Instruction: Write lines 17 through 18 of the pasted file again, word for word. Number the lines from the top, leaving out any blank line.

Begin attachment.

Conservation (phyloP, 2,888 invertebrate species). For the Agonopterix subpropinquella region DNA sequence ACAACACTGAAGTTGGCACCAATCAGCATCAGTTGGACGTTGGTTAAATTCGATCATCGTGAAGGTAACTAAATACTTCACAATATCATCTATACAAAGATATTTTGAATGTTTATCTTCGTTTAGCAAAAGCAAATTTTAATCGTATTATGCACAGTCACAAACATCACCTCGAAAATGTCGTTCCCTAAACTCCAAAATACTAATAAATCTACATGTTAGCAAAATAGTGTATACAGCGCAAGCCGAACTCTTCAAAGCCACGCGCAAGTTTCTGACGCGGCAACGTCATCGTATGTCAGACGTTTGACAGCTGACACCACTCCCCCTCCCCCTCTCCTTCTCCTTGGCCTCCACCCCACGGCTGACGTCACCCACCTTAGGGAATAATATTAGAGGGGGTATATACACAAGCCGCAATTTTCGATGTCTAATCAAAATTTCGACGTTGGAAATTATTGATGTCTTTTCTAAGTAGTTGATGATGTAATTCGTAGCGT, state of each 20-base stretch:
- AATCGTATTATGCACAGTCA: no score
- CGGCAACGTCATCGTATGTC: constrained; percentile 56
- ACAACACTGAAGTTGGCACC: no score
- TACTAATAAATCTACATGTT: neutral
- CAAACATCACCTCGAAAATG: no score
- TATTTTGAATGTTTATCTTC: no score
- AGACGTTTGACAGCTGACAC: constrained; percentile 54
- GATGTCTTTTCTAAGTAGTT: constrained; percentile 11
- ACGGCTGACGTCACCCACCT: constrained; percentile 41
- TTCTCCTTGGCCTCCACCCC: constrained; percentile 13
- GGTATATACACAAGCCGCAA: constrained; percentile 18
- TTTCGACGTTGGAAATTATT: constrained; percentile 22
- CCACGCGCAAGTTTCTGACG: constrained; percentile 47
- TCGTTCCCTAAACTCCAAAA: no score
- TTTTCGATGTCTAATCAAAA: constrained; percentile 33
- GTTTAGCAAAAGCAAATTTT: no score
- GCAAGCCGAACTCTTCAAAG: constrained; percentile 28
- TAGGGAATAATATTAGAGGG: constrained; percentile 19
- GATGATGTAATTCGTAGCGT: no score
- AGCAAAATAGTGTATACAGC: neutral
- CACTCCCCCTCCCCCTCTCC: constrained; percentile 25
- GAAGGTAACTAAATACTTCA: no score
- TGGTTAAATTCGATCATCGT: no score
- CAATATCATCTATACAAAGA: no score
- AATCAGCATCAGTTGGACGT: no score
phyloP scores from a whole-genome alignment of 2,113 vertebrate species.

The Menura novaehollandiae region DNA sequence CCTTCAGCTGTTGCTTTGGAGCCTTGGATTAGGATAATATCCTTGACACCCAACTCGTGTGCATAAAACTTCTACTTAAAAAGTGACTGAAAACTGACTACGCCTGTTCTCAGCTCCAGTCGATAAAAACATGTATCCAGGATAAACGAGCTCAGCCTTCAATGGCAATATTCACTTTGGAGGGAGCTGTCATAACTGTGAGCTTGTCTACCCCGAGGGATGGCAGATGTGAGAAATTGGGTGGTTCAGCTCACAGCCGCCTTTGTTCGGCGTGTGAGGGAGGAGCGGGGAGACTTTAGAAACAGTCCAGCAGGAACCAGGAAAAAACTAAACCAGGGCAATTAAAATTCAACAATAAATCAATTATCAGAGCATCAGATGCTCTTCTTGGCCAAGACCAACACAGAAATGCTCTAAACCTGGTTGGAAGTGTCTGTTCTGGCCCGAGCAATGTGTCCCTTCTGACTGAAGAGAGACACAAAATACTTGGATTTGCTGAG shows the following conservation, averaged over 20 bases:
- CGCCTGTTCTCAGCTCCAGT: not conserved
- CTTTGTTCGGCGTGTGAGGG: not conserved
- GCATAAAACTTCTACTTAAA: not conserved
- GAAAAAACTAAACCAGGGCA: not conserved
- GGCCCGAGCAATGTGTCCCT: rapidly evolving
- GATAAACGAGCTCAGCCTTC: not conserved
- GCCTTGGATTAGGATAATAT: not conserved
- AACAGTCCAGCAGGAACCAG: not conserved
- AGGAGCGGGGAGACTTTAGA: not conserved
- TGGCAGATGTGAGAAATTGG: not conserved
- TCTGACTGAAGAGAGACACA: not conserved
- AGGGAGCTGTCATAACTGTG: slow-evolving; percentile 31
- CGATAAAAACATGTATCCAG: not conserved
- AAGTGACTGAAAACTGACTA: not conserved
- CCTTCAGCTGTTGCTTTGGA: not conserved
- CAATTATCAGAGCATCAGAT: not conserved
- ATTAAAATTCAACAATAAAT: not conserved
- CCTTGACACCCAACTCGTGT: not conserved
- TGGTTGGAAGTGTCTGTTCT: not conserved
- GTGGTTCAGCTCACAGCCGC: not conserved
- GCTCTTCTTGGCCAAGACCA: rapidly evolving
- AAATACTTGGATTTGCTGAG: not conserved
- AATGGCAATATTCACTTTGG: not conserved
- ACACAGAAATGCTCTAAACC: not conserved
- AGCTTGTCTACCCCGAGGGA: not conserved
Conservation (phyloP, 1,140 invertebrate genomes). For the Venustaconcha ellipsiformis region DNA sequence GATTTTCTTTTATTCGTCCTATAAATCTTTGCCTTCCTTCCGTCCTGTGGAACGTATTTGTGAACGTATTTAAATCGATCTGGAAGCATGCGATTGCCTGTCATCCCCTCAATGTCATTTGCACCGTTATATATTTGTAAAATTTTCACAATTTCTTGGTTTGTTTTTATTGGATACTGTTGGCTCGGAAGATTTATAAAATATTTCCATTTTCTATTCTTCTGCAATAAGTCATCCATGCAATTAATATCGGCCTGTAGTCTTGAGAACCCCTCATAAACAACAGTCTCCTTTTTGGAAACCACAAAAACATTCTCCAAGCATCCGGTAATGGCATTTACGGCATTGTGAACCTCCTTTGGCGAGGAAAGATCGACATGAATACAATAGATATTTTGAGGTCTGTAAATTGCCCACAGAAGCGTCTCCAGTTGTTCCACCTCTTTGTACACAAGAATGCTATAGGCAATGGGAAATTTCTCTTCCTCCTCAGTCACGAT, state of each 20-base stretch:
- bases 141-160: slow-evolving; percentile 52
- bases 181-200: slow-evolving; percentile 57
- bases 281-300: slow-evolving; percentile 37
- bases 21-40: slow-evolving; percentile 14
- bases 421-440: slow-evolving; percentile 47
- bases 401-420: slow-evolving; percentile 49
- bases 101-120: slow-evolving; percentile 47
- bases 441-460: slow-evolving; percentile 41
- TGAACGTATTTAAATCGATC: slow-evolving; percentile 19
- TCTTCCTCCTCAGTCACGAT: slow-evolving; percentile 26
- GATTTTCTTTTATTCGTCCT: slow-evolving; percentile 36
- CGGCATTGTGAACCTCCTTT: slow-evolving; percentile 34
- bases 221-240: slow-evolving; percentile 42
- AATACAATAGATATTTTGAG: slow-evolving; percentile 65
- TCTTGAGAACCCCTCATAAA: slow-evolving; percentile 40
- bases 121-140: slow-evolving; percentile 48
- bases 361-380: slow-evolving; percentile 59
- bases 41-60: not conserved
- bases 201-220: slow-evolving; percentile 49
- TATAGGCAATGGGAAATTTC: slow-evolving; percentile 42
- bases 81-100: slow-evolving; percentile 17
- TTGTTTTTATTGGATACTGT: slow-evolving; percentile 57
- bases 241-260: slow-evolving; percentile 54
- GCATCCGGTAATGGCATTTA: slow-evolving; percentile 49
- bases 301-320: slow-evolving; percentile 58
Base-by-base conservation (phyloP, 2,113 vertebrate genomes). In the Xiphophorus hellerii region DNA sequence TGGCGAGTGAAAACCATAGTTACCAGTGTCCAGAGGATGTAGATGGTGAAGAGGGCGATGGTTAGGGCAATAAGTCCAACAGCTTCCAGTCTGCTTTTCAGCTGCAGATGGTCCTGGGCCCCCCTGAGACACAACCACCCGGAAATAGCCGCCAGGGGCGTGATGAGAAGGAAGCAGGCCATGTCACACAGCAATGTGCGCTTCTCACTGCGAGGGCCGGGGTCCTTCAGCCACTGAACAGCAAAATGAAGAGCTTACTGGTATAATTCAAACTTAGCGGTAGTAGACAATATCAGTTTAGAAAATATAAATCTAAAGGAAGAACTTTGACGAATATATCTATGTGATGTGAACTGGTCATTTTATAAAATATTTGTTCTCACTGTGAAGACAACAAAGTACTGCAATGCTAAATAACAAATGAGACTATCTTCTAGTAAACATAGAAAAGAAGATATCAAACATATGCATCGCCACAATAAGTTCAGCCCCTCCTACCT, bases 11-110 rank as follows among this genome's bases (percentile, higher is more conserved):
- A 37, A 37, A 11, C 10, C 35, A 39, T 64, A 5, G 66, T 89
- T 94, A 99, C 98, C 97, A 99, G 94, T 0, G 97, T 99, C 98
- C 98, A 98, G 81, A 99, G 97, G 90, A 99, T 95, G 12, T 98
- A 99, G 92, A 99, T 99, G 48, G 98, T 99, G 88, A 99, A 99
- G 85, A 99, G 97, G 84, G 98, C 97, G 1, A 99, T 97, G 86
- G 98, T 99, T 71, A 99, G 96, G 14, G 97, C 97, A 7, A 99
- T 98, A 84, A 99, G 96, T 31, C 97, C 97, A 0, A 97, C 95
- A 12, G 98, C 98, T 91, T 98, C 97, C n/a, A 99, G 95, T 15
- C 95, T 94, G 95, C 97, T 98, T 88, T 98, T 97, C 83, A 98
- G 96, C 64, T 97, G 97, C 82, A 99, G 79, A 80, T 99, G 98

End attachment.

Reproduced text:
- GTTTAGCAAAAGCAAATTTT: no score
- GCAAGCCGAACTCTTCAAAG: constrained; percentile 28